As you know, Iran remains a U.S.-designated â€śstate sponsor of international terrorismâ€ť under federal law, based on its support for acts of international terrorism. Pursuant to section 306 of the Enhanced Border Security and Visa Entry Reform Act of 2002, P.L. 107-173 (8 U.S.C. Â§ 1735), your Department can deny a nonimmigrant visa to any alien from a country that is so designated, regardless of that alienâ€™s official status. As such, the U.S. Government has the legal authority to deny Ahmadinejadâ€™s request and bar his entry â€“ even if he is transiting only to the UN (See 8 U.S.C. 1101(a)(15)(C); 1182(d)(8); (f), and (3)(A) thru (C)). We ask that you exercise that authority. Alternatively, if you insist on allowing Ahmadinejad to enter the country, we request that you severely restrict his movement, limiting it to the UN Headquarters District.
According to your agencyâ€™s most recent Country Reports on Terrorism (April 2009), Iran is in fact â€śthe most significant state sponsor of terrorismâ€ť in the world, having â€ślong employed terrorism to advance its key national security and foreign policy interests, which include regime survival, regional dominance, opposition to Arab-Israeli peace, and countering western influence, particularly in the Middle East.â€ť Your report specifically indicates that Iran continues to hinder the Middle East peace process by using the Islamic Revolutionary Guard Corps (IRGC) to arm, train, and fund militants and terrorist organizations, including Hamas, Lebanese Hizballah, and the Palestinian Islamic Jihad.
Moreover, the report suggests that Iran and its leaders have directly contributed to the deaths of Americans. It states that Iranâ€™s IRGC cultivates and supports certain Iraqi Shiâ€™a militant groups that target U.S., Iraqi, and Coalition forces. Iran has also supplied weapons and training to Taliban members in Afghanistan, threatening both Afghan and NATO troops and undermining our efforts in that country. These actions have certainly increased the number of deaths of American combat troops in these theaters of conflict.
In addition, as both the UN and the U.S. Congress consider the imposition of additional sanctions against Iranâ€”sanctions that you have said should be â€ścripplingâ€ťâ€”Iran, defying all warnings from the international community, continues to pursue the acquisition of nuclear weapons. As President Obama recognized when Iran revealed its second uranium enrichment facility near Qom last year, â€śthe size and configuration of this facility is inconsistent with a peaceful program.â€ť Further, Director of National Intelligence Dennis Blair testified to Congress on February 3, 2010, that â€śIran is technically capable of producing enough [highly enriched uranium] for a weapon in the next few years.â€ť Ahmadinejadâ€™s motivations to acquire these weapons of mass destruction could not be more apparent, as he unequivocally stated on October 26, 2005, â€śto those who doubt, to those who ask is it possible or those who do not believe, I say accomplishment of a world without America and Israel is both possible and feasible.â€ť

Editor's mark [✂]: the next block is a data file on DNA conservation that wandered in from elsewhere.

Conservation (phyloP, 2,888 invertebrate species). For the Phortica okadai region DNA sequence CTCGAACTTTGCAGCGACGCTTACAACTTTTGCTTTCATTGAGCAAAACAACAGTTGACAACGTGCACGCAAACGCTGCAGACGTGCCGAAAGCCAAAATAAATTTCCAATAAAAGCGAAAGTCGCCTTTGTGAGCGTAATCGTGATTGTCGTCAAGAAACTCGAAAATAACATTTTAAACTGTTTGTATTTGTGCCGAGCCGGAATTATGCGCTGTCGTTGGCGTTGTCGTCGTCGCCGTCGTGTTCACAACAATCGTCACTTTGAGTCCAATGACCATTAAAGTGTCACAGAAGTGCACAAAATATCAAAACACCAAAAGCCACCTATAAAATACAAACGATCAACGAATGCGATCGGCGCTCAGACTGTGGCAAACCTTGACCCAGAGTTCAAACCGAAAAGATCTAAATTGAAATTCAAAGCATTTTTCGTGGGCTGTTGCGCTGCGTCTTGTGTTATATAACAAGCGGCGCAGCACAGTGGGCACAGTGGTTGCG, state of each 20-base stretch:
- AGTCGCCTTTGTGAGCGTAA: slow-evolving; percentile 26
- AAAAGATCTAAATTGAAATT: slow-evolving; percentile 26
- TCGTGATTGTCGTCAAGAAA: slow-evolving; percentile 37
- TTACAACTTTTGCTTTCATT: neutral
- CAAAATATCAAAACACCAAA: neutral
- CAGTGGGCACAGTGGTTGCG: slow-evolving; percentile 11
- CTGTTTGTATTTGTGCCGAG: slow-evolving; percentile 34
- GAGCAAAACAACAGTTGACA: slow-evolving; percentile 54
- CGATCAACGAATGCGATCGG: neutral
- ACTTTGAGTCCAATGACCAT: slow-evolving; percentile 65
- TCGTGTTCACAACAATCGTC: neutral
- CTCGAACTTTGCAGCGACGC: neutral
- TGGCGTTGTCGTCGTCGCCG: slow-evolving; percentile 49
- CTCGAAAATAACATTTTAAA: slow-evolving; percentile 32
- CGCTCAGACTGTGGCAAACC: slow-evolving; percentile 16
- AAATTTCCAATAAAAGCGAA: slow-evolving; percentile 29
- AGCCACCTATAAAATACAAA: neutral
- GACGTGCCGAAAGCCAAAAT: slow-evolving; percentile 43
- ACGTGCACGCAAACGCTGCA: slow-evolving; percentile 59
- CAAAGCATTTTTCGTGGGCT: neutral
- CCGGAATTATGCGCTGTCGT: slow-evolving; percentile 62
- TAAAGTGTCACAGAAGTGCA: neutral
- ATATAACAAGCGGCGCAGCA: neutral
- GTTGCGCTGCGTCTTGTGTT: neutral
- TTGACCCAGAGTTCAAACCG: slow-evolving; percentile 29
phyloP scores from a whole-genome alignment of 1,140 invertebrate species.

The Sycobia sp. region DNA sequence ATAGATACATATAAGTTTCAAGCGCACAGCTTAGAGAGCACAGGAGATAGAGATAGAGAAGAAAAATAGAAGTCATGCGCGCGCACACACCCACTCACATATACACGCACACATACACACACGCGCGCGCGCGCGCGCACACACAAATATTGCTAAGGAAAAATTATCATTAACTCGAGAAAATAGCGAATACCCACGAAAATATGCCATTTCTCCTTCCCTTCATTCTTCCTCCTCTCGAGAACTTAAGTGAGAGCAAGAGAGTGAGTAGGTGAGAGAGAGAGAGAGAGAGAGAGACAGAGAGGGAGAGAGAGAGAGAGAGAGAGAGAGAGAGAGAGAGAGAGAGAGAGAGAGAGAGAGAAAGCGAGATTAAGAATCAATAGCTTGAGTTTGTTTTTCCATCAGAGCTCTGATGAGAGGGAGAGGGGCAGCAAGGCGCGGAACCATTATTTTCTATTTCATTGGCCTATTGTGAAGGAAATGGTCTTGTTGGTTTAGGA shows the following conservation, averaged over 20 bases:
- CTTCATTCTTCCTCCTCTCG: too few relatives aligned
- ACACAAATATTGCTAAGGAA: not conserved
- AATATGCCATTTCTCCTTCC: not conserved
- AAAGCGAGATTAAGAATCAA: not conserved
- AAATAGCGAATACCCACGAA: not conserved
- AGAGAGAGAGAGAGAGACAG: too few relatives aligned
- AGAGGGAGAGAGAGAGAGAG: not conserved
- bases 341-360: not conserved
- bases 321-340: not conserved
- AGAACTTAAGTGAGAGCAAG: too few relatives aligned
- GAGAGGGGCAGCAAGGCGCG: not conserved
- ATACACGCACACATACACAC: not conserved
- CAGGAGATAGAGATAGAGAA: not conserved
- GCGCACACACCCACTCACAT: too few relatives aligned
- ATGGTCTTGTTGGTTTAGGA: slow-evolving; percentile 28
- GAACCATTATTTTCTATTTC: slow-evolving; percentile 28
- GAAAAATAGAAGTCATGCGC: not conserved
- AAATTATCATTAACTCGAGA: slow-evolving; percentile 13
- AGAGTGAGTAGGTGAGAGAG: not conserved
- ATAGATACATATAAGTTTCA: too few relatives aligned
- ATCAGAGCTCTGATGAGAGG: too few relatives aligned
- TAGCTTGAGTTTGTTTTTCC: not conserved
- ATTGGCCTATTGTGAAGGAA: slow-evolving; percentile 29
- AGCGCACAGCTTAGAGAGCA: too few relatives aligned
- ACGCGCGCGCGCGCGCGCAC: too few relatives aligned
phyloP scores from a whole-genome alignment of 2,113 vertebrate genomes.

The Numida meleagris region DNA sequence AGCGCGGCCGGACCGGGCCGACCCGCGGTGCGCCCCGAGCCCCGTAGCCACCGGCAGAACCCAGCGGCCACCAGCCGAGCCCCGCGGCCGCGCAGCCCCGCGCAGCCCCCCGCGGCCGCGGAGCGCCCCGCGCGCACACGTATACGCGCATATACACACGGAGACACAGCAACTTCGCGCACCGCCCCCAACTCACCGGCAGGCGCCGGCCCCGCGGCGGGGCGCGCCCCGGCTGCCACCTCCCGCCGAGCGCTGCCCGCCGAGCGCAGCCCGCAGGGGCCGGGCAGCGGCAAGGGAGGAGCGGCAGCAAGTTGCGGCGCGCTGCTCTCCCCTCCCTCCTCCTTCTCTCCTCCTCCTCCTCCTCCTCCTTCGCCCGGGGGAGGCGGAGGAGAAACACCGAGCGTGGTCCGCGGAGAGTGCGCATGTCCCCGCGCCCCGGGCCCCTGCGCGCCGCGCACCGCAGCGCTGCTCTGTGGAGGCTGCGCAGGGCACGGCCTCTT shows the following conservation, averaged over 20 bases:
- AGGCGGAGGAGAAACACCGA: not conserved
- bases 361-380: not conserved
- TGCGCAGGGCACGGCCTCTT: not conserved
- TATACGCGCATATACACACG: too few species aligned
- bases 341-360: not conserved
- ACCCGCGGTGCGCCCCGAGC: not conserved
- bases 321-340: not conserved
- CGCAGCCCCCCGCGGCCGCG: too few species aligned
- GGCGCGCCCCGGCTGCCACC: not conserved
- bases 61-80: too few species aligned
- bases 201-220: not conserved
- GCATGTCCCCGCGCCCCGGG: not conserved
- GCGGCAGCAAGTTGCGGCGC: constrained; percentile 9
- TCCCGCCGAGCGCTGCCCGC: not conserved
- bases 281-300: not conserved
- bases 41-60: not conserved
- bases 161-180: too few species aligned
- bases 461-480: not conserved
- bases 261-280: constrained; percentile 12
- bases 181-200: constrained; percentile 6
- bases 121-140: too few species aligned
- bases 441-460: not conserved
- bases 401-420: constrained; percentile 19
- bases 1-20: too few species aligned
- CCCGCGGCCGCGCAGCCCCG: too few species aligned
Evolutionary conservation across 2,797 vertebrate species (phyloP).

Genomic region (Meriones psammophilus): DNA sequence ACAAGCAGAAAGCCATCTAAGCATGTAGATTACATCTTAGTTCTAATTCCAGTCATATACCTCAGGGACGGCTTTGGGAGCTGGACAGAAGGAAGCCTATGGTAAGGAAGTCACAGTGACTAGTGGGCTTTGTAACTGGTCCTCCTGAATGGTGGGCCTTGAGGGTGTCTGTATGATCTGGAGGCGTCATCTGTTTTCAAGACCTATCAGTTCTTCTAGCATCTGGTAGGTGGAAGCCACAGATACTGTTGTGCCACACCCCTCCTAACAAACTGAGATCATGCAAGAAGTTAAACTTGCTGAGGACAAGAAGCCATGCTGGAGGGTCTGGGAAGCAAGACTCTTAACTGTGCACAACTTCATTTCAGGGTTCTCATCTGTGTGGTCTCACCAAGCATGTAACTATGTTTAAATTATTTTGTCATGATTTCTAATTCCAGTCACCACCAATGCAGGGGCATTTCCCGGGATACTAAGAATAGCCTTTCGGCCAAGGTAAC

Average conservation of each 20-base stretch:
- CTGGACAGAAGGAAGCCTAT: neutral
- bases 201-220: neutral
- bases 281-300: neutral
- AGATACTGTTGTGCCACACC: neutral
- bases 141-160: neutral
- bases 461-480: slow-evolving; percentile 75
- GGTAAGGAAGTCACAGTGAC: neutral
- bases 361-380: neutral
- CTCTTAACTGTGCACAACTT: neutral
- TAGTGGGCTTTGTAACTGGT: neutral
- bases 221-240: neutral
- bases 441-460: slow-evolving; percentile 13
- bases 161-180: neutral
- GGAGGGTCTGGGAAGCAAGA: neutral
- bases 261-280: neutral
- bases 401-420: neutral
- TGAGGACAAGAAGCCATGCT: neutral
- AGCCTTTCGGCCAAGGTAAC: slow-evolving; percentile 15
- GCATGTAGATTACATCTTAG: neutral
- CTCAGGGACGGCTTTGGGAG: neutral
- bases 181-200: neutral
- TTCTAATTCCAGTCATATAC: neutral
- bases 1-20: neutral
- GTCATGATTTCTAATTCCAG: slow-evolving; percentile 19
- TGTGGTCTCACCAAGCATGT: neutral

As UN Secretary-General Ban Ki-moon recently told reporters, he is â€śunaware of any concrete ideasâ€ť that Ahmadinejad plans to unveil before the UN. Ahmadinjehad has been given ample time and opportunity to prove to the world that he is not developing nuclear weapons. Iran, under Ahmadinejadâ€™s leadership, has a documented history of threatening the interests and security of the United States and our allies. Allowing Ahmadinejad to enter the United States would serve only to grant this man a symbolic stage from which to spew his rhetoric against our nation and our allies in the global war on terror.
As head of the State Department, the official agency with responsibility over visa issuance, we strongly urge you, based upon the statutory authorities and facts outlined in this letter, to deny Ahmadinejad entry into the United States. Thank you for your prompt consideration of our request.
United States Senator